# Path of least resistance

• GammaRayBurst
In summary, the conversation discusses the air pressure distribution in a pipe placed in water and the potential implosion of a soda bottle filled with air at a certain depth. The experts explain that the air pressure in the pipe is constant but slightly higher at the bottom due to the weight of the air above it. The potential implosion depth for the soda bottle is estimated to be around 20 feet, and the experts mention the difference in strength between a cylinder and a sphere shape. They also discuss the possibility of inducing an implosion earlier with a low power means, such as electricity. The conversation ends with a question about a substance that can become solid with the application of electricity.
GammaRayBurst
If I put a 6 inch 40 foot pipe down into the ocean or large body of water, straight up and down, the bottom of the pipe is closed, top is opened above into the air, will the air pressure that has migrated down through the pipe be at a constant pressure as long as the pipe is strong enough to hold its shape?

novice...

Sounds like a homework problem, so I moved the thread to the homework forums.

Welcome to PF, GammaRayBurst. In your problem statement, would there be anything different between the situation you describe, and the same situation with no water? Like if you put the pipe in a lake with the open top above the surface, and then drained the lake. If the pipe is rigid...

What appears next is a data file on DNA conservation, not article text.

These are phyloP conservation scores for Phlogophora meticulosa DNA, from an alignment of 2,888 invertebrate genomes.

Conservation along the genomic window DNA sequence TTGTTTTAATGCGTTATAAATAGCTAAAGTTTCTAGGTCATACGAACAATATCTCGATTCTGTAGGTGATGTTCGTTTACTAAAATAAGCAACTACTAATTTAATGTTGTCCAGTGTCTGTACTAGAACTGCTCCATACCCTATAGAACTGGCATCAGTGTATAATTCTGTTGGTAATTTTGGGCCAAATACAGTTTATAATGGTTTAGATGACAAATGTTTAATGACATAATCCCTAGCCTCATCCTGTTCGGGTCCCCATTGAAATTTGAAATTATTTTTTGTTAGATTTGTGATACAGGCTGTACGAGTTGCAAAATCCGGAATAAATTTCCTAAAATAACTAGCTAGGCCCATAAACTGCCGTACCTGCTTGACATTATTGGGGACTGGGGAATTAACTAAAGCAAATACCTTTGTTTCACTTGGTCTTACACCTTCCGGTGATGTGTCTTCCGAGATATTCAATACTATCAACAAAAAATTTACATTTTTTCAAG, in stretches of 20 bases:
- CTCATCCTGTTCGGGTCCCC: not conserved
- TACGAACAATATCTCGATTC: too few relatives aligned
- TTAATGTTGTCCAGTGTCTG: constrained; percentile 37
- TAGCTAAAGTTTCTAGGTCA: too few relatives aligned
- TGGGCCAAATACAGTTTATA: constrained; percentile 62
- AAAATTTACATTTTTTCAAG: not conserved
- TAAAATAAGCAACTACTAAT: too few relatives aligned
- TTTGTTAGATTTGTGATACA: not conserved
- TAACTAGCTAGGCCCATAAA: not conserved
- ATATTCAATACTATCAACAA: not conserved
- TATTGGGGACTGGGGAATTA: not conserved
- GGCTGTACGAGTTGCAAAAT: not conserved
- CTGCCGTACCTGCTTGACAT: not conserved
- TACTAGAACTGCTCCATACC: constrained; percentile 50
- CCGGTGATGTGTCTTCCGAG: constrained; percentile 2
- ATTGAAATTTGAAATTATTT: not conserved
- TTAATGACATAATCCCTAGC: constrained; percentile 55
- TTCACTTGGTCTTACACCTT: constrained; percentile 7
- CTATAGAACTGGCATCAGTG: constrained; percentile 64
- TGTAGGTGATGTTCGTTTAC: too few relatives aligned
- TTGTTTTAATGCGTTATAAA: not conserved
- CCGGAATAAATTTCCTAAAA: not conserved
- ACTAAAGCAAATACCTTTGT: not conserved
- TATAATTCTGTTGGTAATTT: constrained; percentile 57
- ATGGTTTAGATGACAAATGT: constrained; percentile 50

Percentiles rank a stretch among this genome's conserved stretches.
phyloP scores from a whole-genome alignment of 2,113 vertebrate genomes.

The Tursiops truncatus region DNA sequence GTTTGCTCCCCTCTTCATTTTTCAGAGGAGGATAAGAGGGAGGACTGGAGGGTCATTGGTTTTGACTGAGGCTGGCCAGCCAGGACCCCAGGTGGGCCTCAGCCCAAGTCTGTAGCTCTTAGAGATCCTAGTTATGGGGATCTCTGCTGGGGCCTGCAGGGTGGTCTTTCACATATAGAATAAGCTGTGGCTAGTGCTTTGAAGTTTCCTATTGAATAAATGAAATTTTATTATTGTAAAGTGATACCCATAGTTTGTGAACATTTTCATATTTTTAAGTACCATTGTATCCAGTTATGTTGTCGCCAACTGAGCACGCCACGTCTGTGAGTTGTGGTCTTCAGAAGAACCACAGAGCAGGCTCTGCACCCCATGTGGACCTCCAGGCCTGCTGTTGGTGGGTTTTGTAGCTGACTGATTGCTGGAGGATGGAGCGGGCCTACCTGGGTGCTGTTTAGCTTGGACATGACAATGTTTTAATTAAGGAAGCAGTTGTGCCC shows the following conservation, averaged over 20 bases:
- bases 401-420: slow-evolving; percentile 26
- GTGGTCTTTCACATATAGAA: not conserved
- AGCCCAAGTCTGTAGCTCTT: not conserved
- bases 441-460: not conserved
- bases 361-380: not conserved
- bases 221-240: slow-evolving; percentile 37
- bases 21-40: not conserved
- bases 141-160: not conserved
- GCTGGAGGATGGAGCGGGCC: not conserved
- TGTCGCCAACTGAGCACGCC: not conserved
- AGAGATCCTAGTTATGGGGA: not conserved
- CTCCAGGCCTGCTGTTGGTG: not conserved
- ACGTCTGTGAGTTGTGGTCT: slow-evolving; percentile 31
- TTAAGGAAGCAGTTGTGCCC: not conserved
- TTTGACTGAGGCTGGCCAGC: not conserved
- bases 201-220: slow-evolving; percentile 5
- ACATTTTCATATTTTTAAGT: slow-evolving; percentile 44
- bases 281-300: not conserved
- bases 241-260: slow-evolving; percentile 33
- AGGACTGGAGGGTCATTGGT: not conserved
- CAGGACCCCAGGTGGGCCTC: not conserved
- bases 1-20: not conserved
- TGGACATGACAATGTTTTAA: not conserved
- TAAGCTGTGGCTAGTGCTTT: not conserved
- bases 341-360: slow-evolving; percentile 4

That works for me, thanks.
Do you have any insight on under water implosions ?, like if a two liter pop with air inside was weighted to go down deep in the water, about how many feet would it take to implode?
By the way its not homework, been out of school since 79, just a home tinkerer.
thanks, don

Hi Don. In your original post (OP), you referred to a rigid pipe, so implosion wasn't part of the problem statement. In the case of the rigid pipe, then the water doesn't factor in at all. The air pressure distribution is the same as free air at that altitude throughout the pipe (a little higher at the bottom of the pipe, due to the slight weight of the air above it in the pipe).

But for a plastic soda torpedo tube that is weighted and sealed and dropped in a lake, it will sink relatively intact until a depth where the water pressure exceeds the crush strength of the container. Keep in mind that spheres and cylinders are pretty strong against outside pressure. They are less strong if they have a dent somewhere in them -- that keeps the forces from being even (isotropic) around the container, and helps them crush at a lower overall pressure/depth.

Does that make sense?

I meant a two liter bottle filled with air.
would it take about twenty feet or more before it imploded?

GammaRayBurst said:
I meant a two liter bottle filled with air.
would it take about twenty feet or more before it imploded?

That sounds like a good guess, but I don't know for sure. I see an experiment in your Thanksgiving weekend plans...

And you understand that it's the straight sides of the cylinder shape that make the bottle crush at such a shallow depth, right?. A perfect plastic sphere would last much deeper.